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About the Author

Cliff Holste is Supply Chain Digest's Material Handling Editor. With more than 30 years experience in designing and implementing material handling and order picking systems in distribution, Holste has worked with dozens of large and smaller companies to improve distribution performance.

Logistics News

By Cliff Holste

February 13, 2013

Restoring Aging Material Handling Equipment & Systems Will Improve DC Performance

It Costs Less to Update Equipment & Systems than Replace Them

Holste Says:

If the problem is frequent equipment breakdowns resulting in the loss of productivity, industry experts generally agree that with very little capital expenditure you can increase the performance of older conveyor transportation and sorting systems by 10 to 20%.
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Overtime with changes in a company's business model, customer order profiles, and SKU mix, material handling equipment and system controls can become outdated. Given the high replacement cost of new equipment, along with untimely disruptions to on-going operations, it's smart to first consider less evasive alternatives.

If the problem is frequent equipment breakdowns resulting in the loss of productivity, industry experts generally agree that with very little capital expenditure you can increase the performance of older conveyor transportation and sorting systems by 10 to 20%.

The following table shows the typical benefits:



Typical Benefit

Lower DC operating and maintenance costs

Increase system efficiency

Compare current performance against industry averages and original design assumptions

Develop corrective procedures

5% to 10%

Increase system throughput capacity

Improve system reliability

Adjust and update equipment, controls, and operations

Evaluate and upgrade software systems

Institute preventative maintenance practices

10% to 25%

By taking the following steps, companies can keep their existing equipment and systems running at peak performance:

  Performance Audit: An effective way of keeping a material handling system operation up to date is by doing a performance audit every few years. A performance audit can help you zero in on productivity drains, evaluating such areas as picking, conveying, and sorting rates. Whether you utilize internal resources or hire an industry expert, a comprehensive audit will analyze systems from both an operational and functional standpoint, including a final report detailing recommended adjustments. Thus, you will be able to pinpoint and fix inefficiencies, realizing cost savings from improved productivity rates and system performance.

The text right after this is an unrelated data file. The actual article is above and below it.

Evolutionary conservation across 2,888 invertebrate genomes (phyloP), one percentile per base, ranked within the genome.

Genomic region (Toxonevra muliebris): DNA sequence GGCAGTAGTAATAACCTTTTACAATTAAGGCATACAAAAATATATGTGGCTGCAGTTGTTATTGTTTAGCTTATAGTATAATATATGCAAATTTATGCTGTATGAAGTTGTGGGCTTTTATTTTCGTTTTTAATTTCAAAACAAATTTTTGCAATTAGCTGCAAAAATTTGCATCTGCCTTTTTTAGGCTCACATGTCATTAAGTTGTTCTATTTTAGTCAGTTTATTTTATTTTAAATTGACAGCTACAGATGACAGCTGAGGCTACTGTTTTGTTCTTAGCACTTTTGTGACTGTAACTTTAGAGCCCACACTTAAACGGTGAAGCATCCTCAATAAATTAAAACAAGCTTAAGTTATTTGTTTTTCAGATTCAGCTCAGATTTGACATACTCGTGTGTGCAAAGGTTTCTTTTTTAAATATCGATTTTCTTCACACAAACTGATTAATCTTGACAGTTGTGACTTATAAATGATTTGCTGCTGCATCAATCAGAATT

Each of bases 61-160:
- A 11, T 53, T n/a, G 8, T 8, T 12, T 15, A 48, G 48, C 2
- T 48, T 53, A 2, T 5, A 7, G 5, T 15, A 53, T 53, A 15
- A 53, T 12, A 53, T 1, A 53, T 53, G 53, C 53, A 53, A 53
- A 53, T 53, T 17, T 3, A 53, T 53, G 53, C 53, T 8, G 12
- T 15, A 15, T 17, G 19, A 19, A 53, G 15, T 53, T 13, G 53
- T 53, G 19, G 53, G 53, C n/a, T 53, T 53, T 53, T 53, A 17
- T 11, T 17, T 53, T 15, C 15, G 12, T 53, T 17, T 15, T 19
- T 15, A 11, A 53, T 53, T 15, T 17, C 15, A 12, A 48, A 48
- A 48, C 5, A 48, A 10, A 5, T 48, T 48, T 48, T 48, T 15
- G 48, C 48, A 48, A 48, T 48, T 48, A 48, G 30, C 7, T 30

Preventative Maintenance:
A comprehensive PM program is an effective way to keep your system’s performance “fresh”, reduce breakdowns, and extend equipment service life. In particular, it can reveal if your equipment is functioning properly or if it requires a tune-up. Regularly scheduled preventative maintenance can help you determine when components will fail so you can do corrective work on them before they breakdown. Thus, you can keep systems running at peak efficiency and avoid the high cost of malfunctioning equipment, including downtime for emergency fixes and hefty replacement expenses for components beyond repair. Another benefit is that a properly tuned and maintained system consumes less energy.

Retrofitting: Retrofitting can boost efficiency by 15-20% or more. By retrofitting the equipment, your system will be able to function beyond its initial capacity limits and be in better condition to satisfy increased production demands. This can involve upgrading components, increasing speed/capacity, or incorporating new technologies.

An example that is relevant in today’s economy where package sizes are becoming smaller is to change the spacing of conveyor load carrying rollers from the typical 3 inches to 2 inch spacing. Most conveyor side frames are pre-punched in the factory for 2 inch roller spacing. Other minor equipment modification may be necessary in order to convey a larger array of small light weight packages such as replacing mechanical sensors with electronic sensors.

By reusing equipment instead of replacing it, a company can enjoy considerable savings. For one thing, the cost of retrofitting is often less than 60% of new equipment cost. Moreover, by retrofitting and modernizing your equipment, you boost its reliability, renew its service life, while cutting maintenance and operating expenses. Furthermore, by updating companies can ensure compliance with current federal and state safety regulations, thereby helping reduce work-related injuries and insurance premiums, including workers' compensation.

At the same time, companies seeking to upgrade their material handling system controls and software should consider adding a Warehouse Control System (WCS) to enhance flexibility, performance, and broaden access to real-time operational data. To learn more, follow this link: When Automating a DC, be Sure to Stay on Top of the WMS-WCS Discussions


Final Thoughts

While companies should understand that the above strategies can't push back new capital expenditures indefinitely, they do however represent effective ways to get the best performance and value out of existing equipment and systems.


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